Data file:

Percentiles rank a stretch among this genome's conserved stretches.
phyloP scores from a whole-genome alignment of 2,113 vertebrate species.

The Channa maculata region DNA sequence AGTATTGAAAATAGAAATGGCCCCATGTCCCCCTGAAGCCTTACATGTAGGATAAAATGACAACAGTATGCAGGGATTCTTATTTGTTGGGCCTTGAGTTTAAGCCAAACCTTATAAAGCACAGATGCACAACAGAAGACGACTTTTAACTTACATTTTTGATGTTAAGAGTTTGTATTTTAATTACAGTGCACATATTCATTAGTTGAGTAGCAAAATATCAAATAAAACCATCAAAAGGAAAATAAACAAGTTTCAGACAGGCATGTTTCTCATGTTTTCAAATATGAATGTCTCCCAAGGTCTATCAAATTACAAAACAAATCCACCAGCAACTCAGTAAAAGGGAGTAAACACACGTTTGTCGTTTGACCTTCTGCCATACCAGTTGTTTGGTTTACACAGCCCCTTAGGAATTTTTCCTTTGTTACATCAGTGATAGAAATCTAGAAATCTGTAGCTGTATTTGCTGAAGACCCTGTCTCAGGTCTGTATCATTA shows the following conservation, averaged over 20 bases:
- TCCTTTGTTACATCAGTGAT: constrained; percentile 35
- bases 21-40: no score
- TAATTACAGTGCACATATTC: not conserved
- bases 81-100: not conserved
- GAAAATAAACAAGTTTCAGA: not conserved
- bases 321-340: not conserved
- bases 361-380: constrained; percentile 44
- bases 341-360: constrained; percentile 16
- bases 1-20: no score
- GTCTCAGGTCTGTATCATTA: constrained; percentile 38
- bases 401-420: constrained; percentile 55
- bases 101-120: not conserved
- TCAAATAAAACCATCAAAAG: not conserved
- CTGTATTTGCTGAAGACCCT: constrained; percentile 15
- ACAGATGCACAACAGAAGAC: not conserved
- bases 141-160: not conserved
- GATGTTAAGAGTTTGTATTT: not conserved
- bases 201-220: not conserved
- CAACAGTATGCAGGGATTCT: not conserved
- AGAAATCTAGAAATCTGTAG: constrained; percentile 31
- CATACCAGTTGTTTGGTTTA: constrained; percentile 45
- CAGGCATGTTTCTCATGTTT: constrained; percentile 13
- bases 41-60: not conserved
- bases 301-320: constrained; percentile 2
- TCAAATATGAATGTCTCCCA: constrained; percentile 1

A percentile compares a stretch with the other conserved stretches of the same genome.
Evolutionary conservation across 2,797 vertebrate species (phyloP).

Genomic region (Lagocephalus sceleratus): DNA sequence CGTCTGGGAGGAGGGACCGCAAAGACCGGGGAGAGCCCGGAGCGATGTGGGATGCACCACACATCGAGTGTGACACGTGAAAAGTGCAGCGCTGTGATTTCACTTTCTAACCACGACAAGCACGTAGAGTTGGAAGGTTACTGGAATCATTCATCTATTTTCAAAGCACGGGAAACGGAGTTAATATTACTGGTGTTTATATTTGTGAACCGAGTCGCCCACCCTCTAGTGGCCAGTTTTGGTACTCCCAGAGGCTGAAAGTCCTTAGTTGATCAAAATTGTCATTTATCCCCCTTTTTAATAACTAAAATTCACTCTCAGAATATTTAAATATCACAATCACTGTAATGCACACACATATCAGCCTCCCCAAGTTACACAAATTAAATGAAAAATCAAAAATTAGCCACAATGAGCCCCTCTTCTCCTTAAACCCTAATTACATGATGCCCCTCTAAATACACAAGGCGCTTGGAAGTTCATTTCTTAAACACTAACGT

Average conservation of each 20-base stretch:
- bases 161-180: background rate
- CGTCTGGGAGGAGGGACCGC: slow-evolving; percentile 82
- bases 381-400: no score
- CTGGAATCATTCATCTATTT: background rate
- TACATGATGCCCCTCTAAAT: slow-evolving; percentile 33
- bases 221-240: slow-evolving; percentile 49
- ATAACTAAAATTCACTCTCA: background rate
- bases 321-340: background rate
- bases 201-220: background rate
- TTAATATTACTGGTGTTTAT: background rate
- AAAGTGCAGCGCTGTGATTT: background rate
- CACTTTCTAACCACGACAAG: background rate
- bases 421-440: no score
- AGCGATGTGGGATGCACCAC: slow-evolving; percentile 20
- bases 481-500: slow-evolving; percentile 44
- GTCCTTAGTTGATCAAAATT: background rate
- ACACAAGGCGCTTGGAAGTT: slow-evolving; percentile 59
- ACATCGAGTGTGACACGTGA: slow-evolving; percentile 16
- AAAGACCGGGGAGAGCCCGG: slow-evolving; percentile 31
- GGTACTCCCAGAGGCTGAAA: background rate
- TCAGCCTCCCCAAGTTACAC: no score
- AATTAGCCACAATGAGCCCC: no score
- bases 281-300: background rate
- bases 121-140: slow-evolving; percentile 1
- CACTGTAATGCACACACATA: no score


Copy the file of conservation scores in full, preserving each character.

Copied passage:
Percentiles rank a stretch among this genome's conserved stretches.
phyloP scores from a whole-genome alignment of 2,113 vertebrate species.

The Channa maculata region DNA sequence AGTATTGAAAATAGAAATGGCCCCATGTCCCCCTGAAGCCTTACATGTAGGATAAAATGACAACAGTATGCAGGGATTCTTATTTGTTGGGCCTTGAGTTTAAGCCAAACCTTATAAAGCACAGATGCACAACAGAAGACGACTTTTAACTTACATTTTTGATGTTAAGAGTTTGTATTTTAATTACAGTGCACATATTCATTAGTTGAGTAGCAAAATATCAAATAAAACCATCAAAAGGAAAATAAACAAGTTTCAGACAGGCATGTTTCTCATGTTTTCAAATATGAATGTCTCCCAAGGTCTATCAAATTACAAAACAAATCCACCAGCAACTCAGTAAAAGGGAGTAAACACACGTTTGTCGTTTGACCTTCTGCCATACCAGTTGTTTGGTTTACACAGCCCCTTAGGAATTTTTCCTTTGTTACATCAGTGATAGAAATCTAGAAATCTGTAGCTGTATTTGCTGAAGACCCTGTCTCAGGTCTGTATCATTA shows the following conservation, averaged over 20 bases:
- TCCTTTGTTACATCAGTGAT: constrained; percentile 35
- bases 21-40: no score
- TAATTACAGTGCACATATTC: not conserved
- bases 81-100: not conserved
- GAAAATAAACAAGTTTCAGA: not conserved
- bases 321-340: not conserved
- bases 361-380: constrained; percentile 44
- bases 341-360: constrained; percentile 16
- bases 1-20: no score
- GTCTCAGGTCTGTATCATTA: constrained; percentile 38
- bases 401-420: constrained; percentile 55
- bases 101-120: not conserved
- TCAAATAAAACCATCAAAAG: not conserved
- CTGTATTTGCTGAAGACCCT: constrained; percentile 15
- ACAGATGCACAACAGAAGAC: not conserved
- bases 141-160: not conserved
- GATGTTAAGAGTTTGTATTT: not conserved
- bases 201-220: not conserved
- CAACAGTATGCAGGGATTCT: not conserved
- AGAAATCTAGAAATCTGTAG: constrained; percentile 31
- CATACCAGTTGTTTGGTTTA: constrained; percentile 45
- CAGGCATGTTTCTCATGTTT: constrained; percentile 13
- bases 41-60: not conserved
- bases 301-320: constrained; percentile 2
- TCAAATATGAATGTCTCCCA: constrained; percentile 1

A percentile compares a stretch with the other conserved stretches of the same genome.
Evolutionary conservation across 2,797 vertebrate species (phyloP).

Genomic region (Lagocephalus sceleratus): DNA sequence CGTCTGGGAGGAGGGACCGCAAAGACCGGGGAGAGCCCGGAGCGATGTGGGATGCACCACACATCGAGTGTGACACGTGAAAAGTGCAGCGCTGTGATTTCACTTTCTAACCACGACAAGCACGTAGAGTTGGAAGGTTACTGGAATCATTCATCTATTTTCAAAGCACGGGAAACGGAGTTAATATTACTGGTGTTTATATTTGTGAACCGAGTCGCCCACCCTCTAGTGGCCAGTTTTGGTACTCCCAGAGGCTGAAAGTCCTTAGTTGATCAAAATTGTCATTTATCCCCCTTTTTAATAACTAAAATTCACTCTCAGAATATTTAAATATCACAATCACTGTAATGCACACACATATCAGCCTCCCCAAGTTACACAAATTAAATGAAAAATCAAAAATTAGCCACAATGAGCCCCTCTTCTCCTTAAACCCTAATTACATGATGCCCCTCTAAATACACAAGGCGCTTGGAAGTTCATTTCTTAAACACTAACGT

Average conservation of each 20-base stretch:
- bases 161-180: background rate
- CGTCTGGGAGGAGGGACCGC: slow-evolving; percentile 82
- bases 381-400: no score
- CTGGAATCATTCATCTATTT: background rate
- TACATGATGCCCCTCTAAAT: slow-evolving; percentile 33
- bases 221-240: slow-evolving; percentile 49
- ATAACTAAAATTCACTCTCA: background rate
- bases 321-340: background rate
- bases 201-220: background rate
- TTAATATTACTGGTGTTTAT: background rate
- AAAGTGCAGCGCTGTGATTT: background rate
- CACTTTCTAACCACGACAAG: background rate
- bases 421-440: no score
- AGCGATGTGGGATGCACCAC: slow-evolving; percentile 20
- bases 481-500: slow-evolving; percentile 44
- GTCCTTAGTTGATCAAAATT: background rate
- ACACAAGGCGCTTGGAAGTT: slow-evolving; percentile 59
- ACATCGAGTGTGACACGTGA: slow-evolving; percentile 16
- AAAGACCGGGGAGAGCCCGG: slow-evolving; percentile 31
- GGTACTCCCAGAGGCTGAAA: background rate
- TCAGCCTCCCCAAGTTACAC: no score
- AATTAGCCACAATGAGCCCC: no score
- bases 281-300: background rate
- bases 121-140: slow-evolving; percentile 1
- CACTGTAATGCACACACATA: no score